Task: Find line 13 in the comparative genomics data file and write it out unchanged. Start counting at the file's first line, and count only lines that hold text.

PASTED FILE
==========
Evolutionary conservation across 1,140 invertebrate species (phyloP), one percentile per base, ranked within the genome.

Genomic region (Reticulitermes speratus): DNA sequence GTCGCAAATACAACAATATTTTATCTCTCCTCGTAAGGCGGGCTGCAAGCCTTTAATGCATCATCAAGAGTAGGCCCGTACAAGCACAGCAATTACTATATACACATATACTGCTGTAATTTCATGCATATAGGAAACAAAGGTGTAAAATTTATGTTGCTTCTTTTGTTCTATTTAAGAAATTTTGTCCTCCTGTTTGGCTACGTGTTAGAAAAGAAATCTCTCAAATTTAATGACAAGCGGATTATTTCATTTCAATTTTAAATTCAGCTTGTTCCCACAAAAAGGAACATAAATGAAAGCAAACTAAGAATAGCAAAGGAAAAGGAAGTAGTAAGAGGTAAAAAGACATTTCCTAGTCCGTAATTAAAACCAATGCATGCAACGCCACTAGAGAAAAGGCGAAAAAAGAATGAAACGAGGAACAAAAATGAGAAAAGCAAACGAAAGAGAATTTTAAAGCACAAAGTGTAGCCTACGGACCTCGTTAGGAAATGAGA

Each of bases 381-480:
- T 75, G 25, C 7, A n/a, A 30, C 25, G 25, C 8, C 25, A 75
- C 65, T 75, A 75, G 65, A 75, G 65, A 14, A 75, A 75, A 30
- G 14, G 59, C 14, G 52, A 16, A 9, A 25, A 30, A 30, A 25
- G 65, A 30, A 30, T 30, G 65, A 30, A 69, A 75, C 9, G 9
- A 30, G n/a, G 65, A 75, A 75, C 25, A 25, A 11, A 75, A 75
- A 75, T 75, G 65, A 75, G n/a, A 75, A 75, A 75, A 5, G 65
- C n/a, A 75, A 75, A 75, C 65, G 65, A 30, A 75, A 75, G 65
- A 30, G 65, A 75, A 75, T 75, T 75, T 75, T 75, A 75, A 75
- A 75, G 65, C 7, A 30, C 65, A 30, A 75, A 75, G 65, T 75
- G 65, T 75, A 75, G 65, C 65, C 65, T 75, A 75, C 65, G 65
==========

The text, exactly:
- G 65, T 75, A 75, G 65, C 65, C 65, T 75, A 75, C 65, G 65